Biohaven CEO Vlad Coric (Photo Credit_ Andrew Venditti)

Bio­haven shakes up lead­er­ship team as it feels the heat from mi­graine com­peti­tors

As Bio­haven Phar­ma comes off a roller­coast­er pipeline year, its CEO will take on more re­spon­si­bil­i­ty in a full C-suite makeover.

Matthew Buten

Vlad Coric was unan­i­mous­ly elect­ed to the role of chair­man of the board of di­rec­tors, af­ter De­clan Doogan’s re­tire­ment. Matthew Buten will take over the role of CFO af­ter James En­gel­hart’s re­tire­ment, and di­rec­tor Michael Hef­fer­nan has been ap­point­ed lead in­de­pen­dent di­rec­tor. All of the ap­point­ments are ef­fec­tive im­me­di­ate­ly, a com­pa­ny press re­lease said.

“The re­tire­ments de­scribed in this an­nounce­ment were not re­lat­ed to any dis­agree­ment with the com­pa­ny on any mat­ter re­lat­ing to the com­pa­ny’s op­er­a­tions, poli­cies or prac­tices,” per the re­lease.

The news comes on the same day that Bio­haven an­nounced that it will sub­mit a new drug ap­pli­ca­tion for in­tranasal za­veg­epant, a pain re­lief drug to treat mi­graines. That an­nounce­ment fol­lows the pos­i­tive re­sults from the sec­ond Phase III clin­i­cal tri­al, re­liev­ing par­tic­i­pants of the most both­er­some pain at the two-hour mark.

Pa­tients saw re­lief re­turn them to nor­mal func­tion as soon as 30 min­utes af­ter tak­ing za­veg­epant, Bio­haven not­ed at the time, and the pain-sus­pen­sion fac­tors last­ed be­tween two and 24 hours. If ap­proved, za­veg­epant will be the first in­tranasal cal­ci­tonin gene-re­lat­ed pep­tide avail­able to treat mi­graines in adults.

“The tri­al re­sults clear­ly show that the per­for­mance of this for­mu­la­tion ex­ceed­ed ex­pec­ta­tions by demon­strat­ing su­pe­ri­or­i­ty over place­bo on pain re­lief at 15 min­utes and re­turn to nor­mal func­tion by 30 min­utes,” Coric said in a state­ment. “The im­pres­sive ef­fi­ca­cy, safe­ty and tol­er­a­bil­i­ty pro­file shown in this tri­al high­lights the po­ten­tial of za­veg­epant to ush­er in a new era of non-oral CGRP tar­get­ing mi­graine ther­a­pies.”

Za­veg­epant beat place­bo in the end­point of pain free­dom 24% to 15%, and free­dom from the most both­er­some sys­tem by 40% vs 31%. Ab­nor­mal taste was the most com­mon side ef­fect, with 21% of tri­al par­tic­i­pants ex­pe­ri­enc­ing this, com­pared with 5% of those who were giv­en the place­bo.

Bio­haven is look­ing to re­bound af­ter turn­ing out a dud in its at­tempt to tar­get mul­ti­ple sys­tem at­ro­phy (MSA), a rare and fa­tal neu­rode­gen­er­a­tive dis­or­der. Its drug, verdiper­stat, failed to out­per­form the place­bo and whiffed on the pri­ma­ry ef­fi­ca­cy end­point, mark­ing the lat­est step in a tough year for the com­pa­ny af­ter it watched its Alzheimer’s study for glu­ta­mate mod­u­la­tor tro­r­ilu­zole crum­ble.

Last Jan­u­ary, it rolled out da­ta for tro­r­ilu­zole, a drug be­ing de­vel­oped for neu­rode­gen­er­a­tive dis­or­ders, that showed the can­di­date did not “sta­tis­ti­cal­ly dif­fer­en­ti­ate” it­self from a place­bo on the Alzheimer’s Dis­ease As­sess­ment Scale-Cog­ni­tive Sub­scale 11 (ADAS-cog) and the Clin­i­cal De­men­tia Rat­ing Scale Sum of Box­es (CDR-SB).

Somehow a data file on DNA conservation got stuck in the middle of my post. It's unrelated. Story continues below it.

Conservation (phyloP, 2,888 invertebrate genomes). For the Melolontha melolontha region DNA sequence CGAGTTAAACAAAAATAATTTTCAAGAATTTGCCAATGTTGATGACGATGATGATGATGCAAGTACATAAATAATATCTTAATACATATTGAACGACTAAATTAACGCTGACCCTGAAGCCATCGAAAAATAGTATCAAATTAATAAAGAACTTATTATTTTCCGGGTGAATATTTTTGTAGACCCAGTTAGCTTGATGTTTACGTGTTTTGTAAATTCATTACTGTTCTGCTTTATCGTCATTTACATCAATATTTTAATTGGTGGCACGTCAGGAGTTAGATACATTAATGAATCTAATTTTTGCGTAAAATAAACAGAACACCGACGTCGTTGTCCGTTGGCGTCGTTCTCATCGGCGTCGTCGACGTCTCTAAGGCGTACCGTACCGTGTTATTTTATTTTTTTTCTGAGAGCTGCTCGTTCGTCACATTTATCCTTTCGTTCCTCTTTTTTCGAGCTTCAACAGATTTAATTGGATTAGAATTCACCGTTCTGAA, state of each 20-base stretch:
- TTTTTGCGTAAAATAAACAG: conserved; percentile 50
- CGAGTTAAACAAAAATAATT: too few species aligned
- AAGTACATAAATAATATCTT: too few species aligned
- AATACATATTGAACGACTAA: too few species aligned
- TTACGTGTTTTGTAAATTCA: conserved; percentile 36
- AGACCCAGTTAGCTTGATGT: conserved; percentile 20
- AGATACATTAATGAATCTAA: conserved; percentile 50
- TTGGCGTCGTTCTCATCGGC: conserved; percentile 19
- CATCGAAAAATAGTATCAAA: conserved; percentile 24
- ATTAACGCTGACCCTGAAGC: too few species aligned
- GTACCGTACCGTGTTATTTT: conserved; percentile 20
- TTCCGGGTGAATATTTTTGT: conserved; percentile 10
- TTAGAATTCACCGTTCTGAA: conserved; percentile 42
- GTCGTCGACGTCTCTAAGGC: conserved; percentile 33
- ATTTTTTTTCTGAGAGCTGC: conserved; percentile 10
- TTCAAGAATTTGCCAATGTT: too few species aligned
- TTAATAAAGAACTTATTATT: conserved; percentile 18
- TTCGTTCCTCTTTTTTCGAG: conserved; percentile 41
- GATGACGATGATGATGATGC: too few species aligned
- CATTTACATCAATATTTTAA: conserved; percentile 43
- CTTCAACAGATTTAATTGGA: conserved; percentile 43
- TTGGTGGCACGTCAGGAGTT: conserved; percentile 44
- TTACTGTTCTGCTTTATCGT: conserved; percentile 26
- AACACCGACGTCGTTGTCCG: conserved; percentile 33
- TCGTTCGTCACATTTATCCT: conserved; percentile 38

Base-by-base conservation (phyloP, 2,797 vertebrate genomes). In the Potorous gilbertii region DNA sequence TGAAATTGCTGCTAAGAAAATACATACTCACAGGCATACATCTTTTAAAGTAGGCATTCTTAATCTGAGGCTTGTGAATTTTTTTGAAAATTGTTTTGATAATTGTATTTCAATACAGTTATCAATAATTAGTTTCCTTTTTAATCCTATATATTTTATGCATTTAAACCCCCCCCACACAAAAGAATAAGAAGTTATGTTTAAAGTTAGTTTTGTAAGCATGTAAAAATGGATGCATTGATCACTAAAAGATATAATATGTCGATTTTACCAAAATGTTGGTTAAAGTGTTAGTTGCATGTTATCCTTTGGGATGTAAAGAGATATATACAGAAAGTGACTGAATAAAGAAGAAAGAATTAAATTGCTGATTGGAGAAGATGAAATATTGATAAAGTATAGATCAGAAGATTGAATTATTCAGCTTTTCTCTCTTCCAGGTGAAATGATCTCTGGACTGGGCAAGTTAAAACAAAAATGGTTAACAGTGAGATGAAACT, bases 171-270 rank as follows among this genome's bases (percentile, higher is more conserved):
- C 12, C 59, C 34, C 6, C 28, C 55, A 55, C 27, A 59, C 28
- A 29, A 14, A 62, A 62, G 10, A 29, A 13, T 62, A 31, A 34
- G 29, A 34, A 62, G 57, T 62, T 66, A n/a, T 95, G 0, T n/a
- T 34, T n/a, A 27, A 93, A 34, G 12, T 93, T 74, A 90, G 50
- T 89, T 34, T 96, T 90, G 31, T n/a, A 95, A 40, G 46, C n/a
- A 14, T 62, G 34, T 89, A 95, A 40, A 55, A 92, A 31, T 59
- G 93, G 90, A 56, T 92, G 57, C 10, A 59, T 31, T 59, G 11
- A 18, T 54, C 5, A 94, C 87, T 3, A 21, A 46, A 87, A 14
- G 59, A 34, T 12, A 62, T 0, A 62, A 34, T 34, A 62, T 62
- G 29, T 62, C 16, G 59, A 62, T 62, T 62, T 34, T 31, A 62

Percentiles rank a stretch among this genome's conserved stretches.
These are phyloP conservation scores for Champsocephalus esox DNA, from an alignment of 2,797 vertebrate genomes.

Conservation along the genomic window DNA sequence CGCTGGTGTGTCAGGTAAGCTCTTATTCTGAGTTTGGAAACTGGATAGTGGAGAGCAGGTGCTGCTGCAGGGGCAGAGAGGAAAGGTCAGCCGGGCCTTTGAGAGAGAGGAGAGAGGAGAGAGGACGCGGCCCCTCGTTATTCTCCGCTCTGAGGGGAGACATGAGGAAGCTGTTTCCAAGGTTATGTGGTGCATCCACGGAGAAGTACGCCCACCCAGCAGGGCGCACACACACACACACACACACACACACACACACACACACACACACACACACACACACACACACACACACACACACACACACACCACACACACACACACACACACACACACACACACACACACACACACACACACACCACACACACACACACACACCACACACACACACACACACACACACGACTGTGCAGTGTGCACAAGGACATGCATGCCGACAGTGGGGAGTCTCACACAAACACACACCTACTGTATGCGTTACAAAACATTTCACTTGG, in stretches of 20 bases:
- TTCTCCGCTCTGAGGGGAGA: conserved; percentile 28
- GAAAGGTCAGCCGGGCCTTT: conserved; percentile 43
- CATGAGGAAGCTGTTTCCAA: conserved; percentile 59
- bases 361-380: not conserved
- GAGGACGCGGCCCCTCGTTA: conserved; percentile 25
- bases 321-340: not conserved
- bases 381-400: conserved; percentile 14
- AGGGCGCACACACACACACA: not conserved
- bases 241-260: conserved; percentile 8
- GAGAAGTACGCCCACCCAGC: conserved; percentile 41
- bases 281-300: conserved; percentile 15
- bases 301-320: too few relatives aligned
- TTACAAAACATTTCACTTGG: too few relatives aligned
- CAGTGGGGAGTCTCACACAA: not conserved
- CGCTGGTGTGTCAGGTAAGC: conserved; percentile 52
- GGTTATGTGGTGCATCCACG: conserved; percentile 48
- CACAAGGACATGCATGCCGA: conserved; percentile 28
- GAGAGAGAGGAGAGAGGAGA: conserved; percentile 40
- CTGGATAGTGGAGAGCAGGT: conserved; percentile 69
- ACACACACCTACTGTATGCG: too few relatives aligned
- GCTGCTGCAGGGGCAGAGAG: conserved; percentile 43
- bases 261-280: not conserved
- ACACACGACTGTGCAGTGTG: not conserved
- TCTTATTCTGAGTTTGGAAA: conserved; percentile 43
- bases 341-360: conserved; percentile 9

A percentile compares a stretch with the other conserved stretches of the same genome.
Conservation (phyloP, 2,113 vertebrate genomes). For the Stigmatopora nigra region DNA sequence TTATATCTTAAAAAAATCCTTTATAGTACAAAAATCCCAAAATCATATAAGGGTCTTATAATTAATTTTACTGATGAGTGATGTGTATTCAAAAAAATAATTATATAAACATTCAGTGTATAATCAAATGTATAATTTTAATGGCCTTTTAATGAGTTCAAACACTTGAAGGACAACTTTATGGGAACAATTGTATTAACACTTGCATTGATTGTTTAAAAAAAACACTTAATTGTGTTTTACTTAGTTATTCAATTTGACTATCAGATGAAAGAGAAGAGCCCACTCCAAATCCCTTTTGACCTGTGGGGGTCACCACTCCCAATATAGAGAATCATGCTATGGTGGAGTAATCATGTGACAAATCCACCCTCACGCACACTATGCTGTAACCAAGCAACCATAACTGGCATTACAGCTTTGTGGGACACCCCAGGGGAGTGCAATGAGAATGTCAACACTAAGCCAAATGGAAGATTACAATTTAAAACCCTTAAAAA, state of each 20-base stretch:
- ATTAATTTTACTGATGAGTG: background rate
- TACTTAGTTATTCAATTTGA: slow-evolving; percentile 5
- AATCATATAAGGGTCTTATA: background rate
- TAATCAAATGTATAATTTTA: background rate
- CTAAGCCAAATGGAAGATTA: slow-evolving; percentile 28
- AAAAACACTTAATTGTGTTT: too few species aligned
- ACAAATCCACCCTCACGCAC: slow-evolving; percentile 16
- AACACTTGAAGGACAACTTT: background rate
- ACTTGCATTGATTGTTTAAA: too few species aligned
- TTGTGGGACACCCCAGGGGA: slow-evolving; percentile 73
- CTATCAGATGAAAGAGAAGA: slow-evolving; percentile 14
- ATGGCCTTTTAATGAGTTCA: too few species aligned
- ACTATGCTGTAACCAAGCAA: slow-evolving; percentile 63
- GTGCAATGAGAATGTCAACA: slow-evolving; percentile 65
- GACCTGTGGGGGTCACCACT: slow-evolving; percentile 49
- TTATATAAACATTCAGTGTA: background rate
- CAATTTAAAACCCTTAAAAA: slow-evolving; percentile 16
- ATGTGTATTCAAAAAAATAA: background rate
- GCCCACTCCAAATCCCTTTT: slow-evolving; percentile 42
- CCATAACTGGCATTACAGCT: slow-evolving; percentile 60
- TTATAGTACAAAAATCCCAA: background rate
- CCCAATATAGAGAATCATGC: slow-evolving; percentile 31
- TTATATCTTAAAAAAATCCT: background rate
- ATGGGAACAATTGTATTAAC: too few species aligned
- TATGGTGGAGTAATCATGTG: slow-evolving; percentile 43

Even if Bio­haven gets za­veg­epant across the fin­ish line, it will face some com­pe­ti­tion. In May, Ab­b­Vie’s CGRP drug Ubrelvy got the go-ahead for acute treat­ment of mi­graine ahead of Bio­haven. Then in Sep­tem­ber, Ab­b­Vie’s oth­er oral CGRP re­cep­tor an­tag­o­nist Qulip­ta gained ap­proval.

As for Buten, he brings 20 years of ex­pe­ri­ence in health­care in­vest­ing to the team. He was pre­vi­ous­ly a port­fo­lio man­ag­er at Cat­a­pult/Mil­len­ni­um Part­ners and co-found­ed Sap­phire Cap­i­tal and Ar­gus Part­ners be­fore that.

Albert Bourla (Photo by Steven Ferdman/Getty Images)

UP­DAT­ED: Pfiz­er fields a CRL for a $295M rare dis­ease play, giv­ing ri­val a big head start

Pfizer won’t be adding a new rare disease drug to the franchise club — for now, anyway.

The pharma giant put out word that their FDA application for the growth hormone therapy somatrogon got the regulatory heave-ho, though they didn’t even hint at a reason for the CRL. Following standard operating procedure, Pfizer said in a terse missive that they would be working with regulators on a followup.

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Small biotechs with big drug am­bi­tions threat­en to up­end the tra­di­tion­al drug launch play­book

Of the countless decisions Vlad Coric had to make as Biohaven’s CEO over the past seven years, there was one that felt particularly nerve-wracking: Instead of selling to a Big Pharma, the company decided it would commercialize its migraine drug itself.

“I remember some investors yelling and pounding on the table like, you can’t do this. What are you thinking? You’re going to get crushed by AbbVie,” he recalled.

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Mar­ket­ingRx roundup: Pfiz­er de­buts Pre­vnar 20 TV ads; Lil­ly gets first FDA 2022 pro­mo slap down let­ter